There are a myriad of reasons why public access must be restored, ranging from the protection of legal due process to a citizen genealogist being unable to uncover her family’s history.
One unintended consequence will be the effect that a closure or limitation of public access would have on students – not just undergraduates and graduates, but K-12 schoolchildren as well. For example, in 2012 more than 8,500 Georgia students participated in National History Day, a competition that requires them to choose a historical topic and then conduct research for a presentation. Students are required to use original documents, records, and other primary sources that often are available only in archives and not online. Tens of thousands of Georgia students have benefited from participation in National History Day over the past 30 years. What message are you sending to the next generation of Georgia’s citizens if they learn that they’re unable to do basic research for a school project because they can’t access the archives or there is no staff to guide them when they get there?
We appreciate your public statement in support of keeping the Archives open to the public, especially in light of the difficult fiscal challenges that Georgia faces. We urge you to work with the Secretary of State and State Legislature to ensure sufficient funds are allocated to allow the Archives to provide public access hours five days a week and to restore the previous staffing levels.
National Coalition for History
American Association for State and Local History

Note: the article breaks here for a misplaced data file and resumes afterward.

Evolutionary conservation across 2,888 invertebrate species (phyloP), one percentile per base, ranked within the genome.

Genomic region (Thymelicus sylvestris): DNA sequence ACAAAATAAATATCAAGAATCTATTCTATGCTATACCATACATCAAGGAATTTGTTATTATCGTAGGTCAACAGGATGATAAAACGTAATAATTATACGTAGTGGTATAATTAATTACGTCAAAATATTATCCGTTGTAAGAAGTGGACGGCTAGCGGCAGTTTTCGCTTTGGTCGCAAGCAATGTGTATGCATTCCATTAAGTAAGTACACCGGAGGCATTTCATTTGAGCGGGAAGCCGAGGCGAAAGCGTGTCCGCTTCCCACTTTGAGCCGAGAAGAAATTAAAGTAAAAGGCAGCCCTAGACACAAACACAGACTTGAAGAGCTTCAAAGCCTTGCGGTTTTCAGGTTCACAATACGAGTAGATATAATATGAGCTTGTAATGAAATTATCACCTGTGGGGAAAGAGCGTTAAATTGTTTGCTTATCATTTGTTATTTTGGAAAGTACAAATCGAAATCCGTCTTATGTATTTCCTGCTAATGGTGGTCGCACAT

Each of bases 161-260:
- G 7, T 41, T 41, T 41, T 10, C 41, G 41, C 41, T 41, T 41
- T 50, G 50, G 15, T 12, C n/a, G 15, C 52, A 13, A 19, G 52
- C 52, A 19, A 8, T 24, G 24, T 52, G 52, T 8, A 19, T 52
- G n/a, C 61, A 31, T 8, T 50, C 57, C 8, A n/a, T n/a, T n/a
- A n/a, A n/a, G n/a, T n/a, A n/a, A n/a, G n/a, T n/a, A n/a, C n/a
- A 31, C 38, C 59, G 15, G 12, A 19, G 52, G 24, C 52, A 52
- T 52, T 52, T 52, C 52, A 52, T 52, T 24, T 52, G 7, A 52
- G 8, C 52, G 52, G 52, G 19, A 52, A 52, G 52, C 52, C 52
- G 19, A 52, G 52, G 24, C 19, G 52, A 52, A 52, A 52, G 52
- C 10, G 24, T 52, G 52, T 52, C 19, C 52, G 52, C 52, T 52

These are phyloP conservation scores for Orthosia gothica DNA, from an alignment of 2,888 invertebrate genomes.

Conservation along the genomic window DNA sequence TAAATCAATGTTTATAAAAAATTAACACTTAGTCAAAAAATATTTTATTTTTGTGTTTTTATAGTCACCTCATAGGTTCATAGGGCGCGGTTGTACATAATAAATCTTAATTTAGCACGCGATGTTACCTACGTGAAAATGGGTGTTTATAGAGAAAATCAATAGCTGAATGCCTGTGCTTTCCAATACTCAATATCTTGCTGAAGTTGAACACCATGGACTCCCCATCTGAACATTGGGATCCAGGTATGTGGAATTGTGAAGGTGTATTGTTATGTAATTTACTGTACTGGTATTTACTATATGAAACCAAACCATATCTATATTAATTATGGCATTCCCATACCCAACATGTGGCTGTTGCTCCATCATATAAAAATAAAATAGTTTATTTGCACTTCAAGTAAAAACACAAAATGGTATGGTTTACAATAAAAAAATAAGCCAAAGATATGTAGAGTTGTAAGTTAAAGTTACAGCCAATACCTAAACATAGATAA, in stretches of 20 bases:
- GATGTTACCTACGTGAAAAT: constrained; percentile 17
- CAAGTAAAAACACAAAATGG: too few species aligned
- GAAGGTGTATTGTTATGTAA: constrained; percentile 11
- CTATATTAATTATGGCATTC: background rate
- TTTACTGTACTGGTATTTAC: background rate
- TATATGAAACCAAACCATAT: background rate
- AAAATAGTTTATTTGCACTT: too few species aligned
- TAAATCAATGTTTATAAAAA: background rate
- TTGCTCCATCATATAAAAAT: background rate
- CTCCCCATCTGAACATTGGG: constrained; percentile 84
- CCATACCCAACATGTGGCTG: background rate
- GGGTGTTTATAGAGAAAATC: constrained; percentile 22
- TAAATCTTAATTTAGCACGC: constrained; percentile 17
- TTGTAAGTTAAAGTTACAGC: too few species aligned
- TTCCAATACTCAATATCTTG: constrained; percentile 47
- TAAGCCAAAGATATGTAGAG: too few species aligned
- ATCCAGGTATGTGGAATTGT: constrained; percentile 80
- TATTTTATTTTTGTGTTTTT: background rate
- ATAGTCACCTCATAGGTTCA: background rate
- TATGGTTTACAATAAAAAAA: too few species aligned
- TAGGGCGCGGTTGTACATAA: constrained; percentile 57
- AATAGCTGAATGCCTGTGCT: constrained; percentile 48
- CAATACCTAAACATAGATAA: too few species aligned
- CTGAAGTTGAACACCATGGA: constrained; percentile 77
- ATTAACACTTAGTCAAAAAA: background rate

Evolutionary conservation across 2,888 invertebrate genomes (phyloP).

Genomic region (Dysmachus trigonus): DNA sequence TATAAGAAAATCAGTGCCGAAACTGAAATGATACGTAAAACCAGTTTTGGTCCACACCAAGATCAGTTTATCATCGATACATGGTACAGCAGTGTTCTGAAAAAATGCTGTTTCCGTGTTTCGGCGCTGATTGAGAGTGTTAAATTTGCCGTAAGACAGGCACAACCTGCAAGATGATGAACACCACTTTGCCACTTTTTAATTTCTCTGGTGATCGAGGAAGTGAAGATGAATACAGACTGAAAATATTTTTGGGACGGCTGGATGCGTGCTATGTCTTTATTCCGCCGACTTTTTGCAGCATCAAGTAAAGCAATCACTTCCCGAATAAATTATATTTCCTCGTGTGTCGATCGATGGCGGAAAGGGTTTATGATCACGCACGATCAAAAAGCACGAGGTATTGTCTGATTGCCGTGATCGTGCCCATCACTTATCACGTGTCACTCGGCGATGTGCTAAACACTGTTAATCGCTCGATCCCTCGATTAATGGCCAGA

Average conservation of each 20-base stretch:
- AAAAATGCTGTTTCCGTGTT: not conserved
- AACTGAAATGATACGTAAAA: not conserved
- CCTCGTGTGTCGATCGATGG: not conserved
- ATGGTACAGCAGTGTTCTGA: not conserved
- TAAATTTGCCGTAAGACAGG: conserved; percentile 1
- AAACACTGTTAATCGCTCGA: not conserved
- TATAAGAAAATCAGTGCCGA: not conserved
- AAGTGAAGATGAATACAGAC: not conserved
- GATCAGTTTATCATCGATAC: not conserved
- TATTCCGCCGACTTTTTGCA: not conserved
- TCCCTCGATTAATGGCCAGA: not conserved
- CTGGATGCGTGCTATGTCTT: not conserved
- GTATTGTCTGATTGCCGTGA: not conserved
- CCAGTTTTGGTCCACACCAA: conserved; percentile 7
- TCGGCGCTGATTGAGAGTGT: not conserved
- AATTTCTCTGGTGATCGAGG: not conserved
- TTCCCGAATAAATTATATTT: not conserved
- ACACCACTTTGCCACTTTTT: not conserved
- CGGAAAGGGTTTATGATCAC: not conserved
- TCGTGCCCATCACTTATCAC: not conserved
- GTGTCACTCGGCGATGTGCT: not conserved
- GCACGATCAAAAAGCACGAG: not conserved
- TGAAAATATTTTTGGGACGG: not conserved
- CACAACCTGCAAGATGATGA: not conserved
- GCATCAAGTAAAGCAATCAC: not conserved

American Historical Association
American Political Science Association
American Society for Legal History
Association for Documentary Editing
Association of Centers for the Study of Congress
Civil War Trust
Council of State Archivists
Four Freedoms Park Conservancy
History Associates, Inc.
Mid-Atlantic Regional Archives Conference
National Council on Public History
Organization of American Historians
Society for History in the Federal Government
Society for Military History
Society of American Archivists
Society of American Historians
Southern Historical Association
comments powered by Disqus
- Artist Corrects Inaccuracies At The George W. Bush Library With Augmented Reality
- “Unprecedented” discovery of mysterious structures created by Neanderthals
- This Man Spent 25 Years Documenting Every Day of Hitler's Life
- Anti-Gay, Pro-Creationism Birther Won’t Be Deciding What Textbooks Your Kids Read
- What About Us, Nagasaki Asks, as Obama’s Hiroshima Trip Nears
- David Lowenthal, author of "The Past Is a Foreign Country,” says it’s folly to scratch the names of slaveholders off buildings
- Jean Edward Smith, biographer of FDR and Ike, has a new biography coming out … of George W. Bush
- Flora Fraser, biographer of George and Martha Washington, wins $50,000 George Washington Prize
- Michael Cohen explains why he calls his book on 1968 “American Malestrom"
- Fredrik Logevall on Obama's Legacy